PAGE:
Texas governor pauses process of reopening the state as COVID-19 cases soar
AUSTIN, Texas (KWTX) - Texas Gov. Greg Abbott Thursday paused further phases of the process of reopening the state after a dramatic surge in COVID-19 cases and a jump in hospitalizations that has renewed concerns about capacity.
“This temporary pause will help our state corral the spread until we can safely enter the next phase of opening our state for business,” Abbott said Thursday.
Businesses permitted to open under previous phases of the process may continue to operate at designated occupancy levels.
“As we experience an increase in both positive COVID-19 cases and hospitalizations, we are focused on strategies that slow the spread of this virus while also allowing Texans to continue earning a paycheck to support their families,” Abbott said.
“The last thing we want to do as a state is go backwards and close down businesses,” he said.
Abbott earlier Thursday ordered a halt to elective surgeries in the state’s biggest counties.
The surgery ban applies to Dallas, Harris, Travis and Bexar counties.
The number of patients admitted to hospitals with COVID-19 has more than doubled in just two weeks.
Texas has emerged as one of the nation’s biggest coronavirus hotspots, reporting more than 11,000 new cases in the past two days alone.
Abbott has taken a newly urgent tone about the worsening trends and is now telling Texans they should stay home.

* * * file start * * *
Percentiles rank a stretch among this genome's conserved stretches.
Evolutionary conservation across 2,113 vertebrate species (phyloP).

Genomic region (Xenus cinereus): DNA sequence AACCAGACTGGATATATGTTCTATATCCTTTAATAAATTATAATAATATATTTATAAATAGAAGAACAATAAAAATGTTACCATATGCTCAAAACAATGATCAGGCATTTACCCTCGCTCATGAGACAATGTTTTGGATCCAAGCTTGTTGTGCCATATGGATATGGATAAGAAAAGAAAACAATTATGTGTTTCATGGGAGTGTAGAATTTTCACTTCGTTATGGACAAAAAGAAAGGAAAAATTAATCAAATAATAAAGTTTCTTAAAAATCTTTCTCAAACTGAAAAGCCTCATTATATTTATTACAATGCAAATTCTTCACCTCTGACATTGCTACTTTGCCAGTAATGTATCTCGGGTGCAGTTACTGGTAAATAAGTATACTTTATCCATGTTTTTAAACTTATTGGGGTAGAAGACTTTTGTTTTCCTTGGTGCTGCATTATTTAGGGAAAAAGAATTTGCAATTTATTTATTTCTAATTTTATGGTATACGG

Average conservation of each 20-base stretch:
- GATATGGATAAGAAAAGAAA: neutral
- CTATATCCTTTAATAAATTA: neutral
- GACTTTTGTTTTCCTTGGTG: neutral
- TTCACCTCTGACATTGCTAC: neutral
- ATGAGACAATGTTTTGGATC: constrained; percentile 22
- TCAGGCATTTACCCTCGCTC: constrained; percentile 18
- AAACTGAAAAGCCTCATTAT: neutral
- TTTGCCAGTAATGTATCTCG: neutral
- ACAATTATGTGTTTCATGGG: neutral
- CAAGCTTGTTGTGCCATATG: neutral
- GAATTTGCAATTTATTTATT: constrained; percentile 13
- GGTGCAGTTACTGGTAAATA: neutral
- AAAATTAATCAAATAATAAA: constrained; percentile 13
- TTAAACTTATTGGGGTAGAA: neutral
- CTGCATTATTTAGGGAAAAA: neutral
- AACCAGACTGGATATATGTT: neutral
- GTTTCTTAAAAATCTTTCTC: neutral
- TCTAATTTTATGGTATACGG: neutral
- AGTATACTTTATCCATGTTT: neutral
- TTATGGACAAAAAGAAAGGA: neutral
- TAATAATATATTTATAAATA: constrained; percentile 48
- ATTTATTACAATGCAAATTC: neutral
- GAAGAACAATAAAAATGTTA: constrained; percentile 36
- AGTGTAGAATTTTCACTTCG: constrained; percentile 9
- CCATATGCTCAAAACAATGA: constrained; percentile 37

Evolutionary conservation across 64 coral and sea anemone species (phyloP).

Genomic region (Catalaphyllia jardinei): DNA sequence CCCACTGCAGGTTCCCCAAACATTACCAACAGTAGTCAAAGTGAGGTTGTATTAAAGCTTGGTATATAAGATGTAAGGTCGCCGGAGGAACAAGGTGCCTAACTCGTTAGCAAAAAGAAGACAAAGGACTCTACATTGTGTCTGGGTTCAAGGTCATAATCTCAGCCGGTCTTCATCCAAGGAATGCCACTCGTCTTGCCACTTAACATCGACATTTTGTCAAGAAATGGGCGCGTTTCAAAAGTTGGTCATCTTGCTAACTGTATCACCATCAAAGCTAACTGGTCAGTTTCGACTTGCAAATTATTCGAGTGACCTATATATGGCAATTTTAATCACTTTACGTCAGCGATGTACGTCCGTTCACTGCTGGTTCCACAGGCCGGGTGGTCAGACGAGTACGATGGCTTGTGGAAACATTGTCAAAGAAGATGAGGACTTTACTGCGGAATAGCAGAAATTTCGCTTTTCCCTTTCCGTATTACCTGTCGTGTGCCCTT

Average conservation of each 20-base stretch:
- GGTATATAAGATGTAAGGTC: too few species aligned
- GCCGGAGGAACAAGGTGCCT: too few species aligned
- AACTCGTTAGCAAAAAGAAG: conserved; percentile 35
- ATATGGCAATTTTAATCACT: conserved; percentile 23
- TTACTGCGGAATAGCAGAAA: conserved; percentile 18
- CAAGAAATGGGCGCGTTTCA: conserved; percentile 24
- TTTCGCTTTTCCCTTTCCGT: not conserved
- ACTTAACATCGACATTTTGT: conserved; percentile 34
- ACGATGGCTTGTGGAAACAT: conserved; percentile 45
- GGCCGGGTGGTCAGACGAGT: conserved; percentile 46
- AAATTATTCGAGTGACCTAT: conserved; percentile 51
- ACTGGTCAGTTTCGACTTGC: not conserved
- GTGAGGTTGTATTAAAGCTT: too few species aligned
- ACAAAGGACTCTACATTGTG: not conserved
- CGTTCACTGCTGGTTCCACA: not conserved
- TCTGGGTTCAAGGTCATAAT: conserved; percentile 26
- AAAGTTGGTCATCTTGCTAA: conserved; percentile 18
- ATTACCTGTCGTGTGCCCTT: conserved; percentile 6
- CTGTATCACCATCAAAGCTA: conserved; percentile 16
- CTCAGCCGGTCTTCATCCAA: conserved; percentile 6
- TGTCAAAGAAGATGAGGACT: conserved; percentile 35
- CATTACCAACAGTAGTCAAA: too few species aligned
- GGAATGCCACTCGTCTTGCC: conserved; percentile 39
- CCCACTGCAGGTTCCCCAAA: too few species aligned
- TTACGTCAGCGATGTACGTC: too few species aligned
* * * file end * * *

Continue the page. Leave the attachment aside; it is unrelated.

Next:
Texas Medical Association President Dr. Diana L. Fite called the order “an appropriate use of the governor’s authority to ensure Texas hospitals have the beds, staff, and resources that physicians need to care for our most seriously ill patients - whether with COVID-19, other diseases, or significant trauma.”
“Combined with Gov. Abbott’s announcement that the state will take no additional steps for now to reopen the economy, with his earlier decisions giving local officials more authority, and with his continued insistence that all Texans take commonsense safety precautions, this order gives Texas additional tools to respond to this pandemic,” she said.
“It’s important to note that the governor did not reissue the same broad order he first put in place on March 22 and rescinded on April 21. This is critical because we cannot revisit a time when our patients got sicker because physicians had so few options to provide needed care.”
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